With all the things that COULD happen to us, every ordinary day should treated as the miracle that it is.

    I am a doctor. Today I had to give someone what will likely be a terminal diagnosis. She asked me, “What causes this cancer?” I thought a moment, then answered with complete certainty, “No one knows.”

    Let’s try to spend every moment loving.

  20. Fiona Carolan

    Kendra, thank you for these thoughts. In Australia many of us with faith have been praying about similar thoughts the last few weeks. On Feb 2, in Oatlands, Sydney, 4 children (3 siblings & a cousin) were killed (with other cousins still hospitalised with serious injuries)by a drunk driver as they were walking to buy icecream. The family are Maronite Catholics & the almost immediate statements of forgiveness & acceptance from Danny Abdallah & his wife Leila Gagea Abdallah are filled with deep faith, fortitude & love of God’s will. The good that is already arising from this tragedy is astounding. Their heroic example has been widely reported in secular & Christian media. Please pray for their family, the children still hospitalised & all involved. The 13year old son visited the Blessed Sacrament with his Dad on the way to a basketball game on the day he was killed, every week the family helped out at a kitchen for the homeless. The example of this family illustrates your thoughts precisely.

  21. Ann Marie

    This is just SO on the money. And, even though I know you weren’t meaning it this way, it struck me as particularly applicable also for our childrens’ life of faith as well. I’ve been in a conversation with friend of late about just this topic. There is no magic formula to insure your children will grow to have a flourishing faith life or that will insure that they will never fall away from the faith. Conversely, we can’t look at families who have had children fall away and think that they MUST have failed them in some way. If we think we are doing all the right things, so surely or kids will never fall away, you’re setting yourself for despair if that in fact happens in your life.

  22. Josephene Kealey

    I have these fears and questions and control struggles in regards to facing life with my children as teens and wondering if I’ve done enough and done enough “right” to help them stay with Jesus through these years when so many children slip away from God.

  23. Jaime Shirey

    As a mother of a child diagnosed with leukemia one year ago…wow, thank you and the Holy Spirit for delivering this to my inbox! So very true!!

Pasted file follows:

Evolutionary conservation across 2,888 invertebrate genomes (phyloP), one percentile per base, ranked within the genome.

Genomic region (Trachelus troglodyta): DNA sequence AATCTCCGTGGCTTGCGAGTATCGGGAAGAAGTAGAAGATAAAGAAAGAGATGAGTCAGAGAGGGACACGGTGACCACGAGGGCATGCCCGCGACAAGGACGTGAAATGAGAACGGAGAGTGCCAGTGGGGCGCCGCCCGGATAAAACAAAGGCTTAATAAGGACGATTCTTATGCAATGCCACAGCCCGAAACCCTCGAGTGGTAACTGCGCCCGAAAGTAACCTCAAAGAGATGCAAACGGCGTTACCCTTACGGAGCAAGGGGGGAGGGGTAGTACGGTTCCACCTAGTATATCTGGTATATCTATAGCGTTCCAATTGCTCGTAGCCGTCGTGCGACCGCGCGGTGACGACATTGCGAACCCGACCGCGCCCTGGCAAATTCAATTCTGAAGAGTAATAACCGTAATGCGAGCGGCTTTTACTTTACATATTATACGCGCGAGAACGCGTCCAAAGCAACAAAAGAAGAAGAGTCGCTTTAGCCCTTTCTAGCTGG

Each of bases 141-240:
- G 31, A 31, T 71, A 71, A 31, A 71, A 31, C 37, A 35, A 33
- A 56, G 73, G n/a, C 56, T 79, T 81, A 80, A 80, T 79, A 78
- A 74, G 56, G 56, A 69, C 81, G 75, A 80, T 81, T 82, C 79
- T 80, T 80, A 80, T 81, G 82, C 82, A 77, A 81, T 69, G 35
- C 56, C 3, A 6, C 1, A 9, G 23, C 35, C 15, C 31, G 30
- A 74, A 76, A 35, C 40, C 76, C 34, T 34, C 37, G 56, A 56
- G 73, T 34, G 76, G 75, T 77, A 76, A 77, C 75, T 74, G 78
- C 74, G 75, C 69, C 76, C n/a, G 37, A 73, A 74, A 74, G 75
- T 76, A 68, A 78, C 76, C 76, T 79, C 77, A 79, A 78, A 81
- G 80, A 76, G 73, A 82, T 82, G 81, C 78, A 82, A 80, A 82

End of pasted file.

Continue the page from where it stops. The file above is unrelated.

My motto is “All is God’s plan” instead of asking why. He has been with us every step of the way and I will continue to praise Him on the mountaintop and in the valley.

  24. Mark

    Another great post, Kendra.

  25. laycistercians

    Faith doesn’t mean we don’t hurt. Faith doesn’t mean we don’t grieve. Faith means in the end, it’s all going to be ok.

  26. Natasha

    Your thoughts reminded me of this article I read several years ago.

    It had a big impact on me and I’ve thought about it often when I’ve watched people blame and attack grieving parents on social media.

    Thanks so much for sharing Kendra. I think this is a really important topic.

  27. Marie

    So glad your boy has recovered so well. It’s always hard when someone we love gets so ill. My oldest son was admitted to hospital with acute appendicitis the day my father died unexpectedly some ten minutes after I had finished talking on the phone to him. He was in Melbourne and we live just out of Auckland. Leaving my son in the hospital to face the surgery alone (he was 11 at the time) was one of the hardest things I had to do – and there has been plenty of tragedy and drama in my life – Mum needed me and my husband stayed behind to look after our son and other two children. It was a very difficult time but we got through it. Two years ago our son survived and walked away from a car crash that nearly killed him. I do believe that our blessed Mother protected him that day as she has always done. He is 20 now and at university. The latest drama we have is with number 2 son who has recently been diagnosed with a rare but not life threatening medical condition that will involve many, many tests before treatment can be determined. We cannot control the dramas that enter our life but we can give them to God and grow closer to Him.

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Hi! I’m Kendra.

For twenty years now, I’ve been using food, prayer, and conversation based around the liturgical calendar to share the lives of the saints and the beautiful truths and traditions of our Catholic faith. My own ten children, our friends and neighbors, and people just like you have been on this journey with me.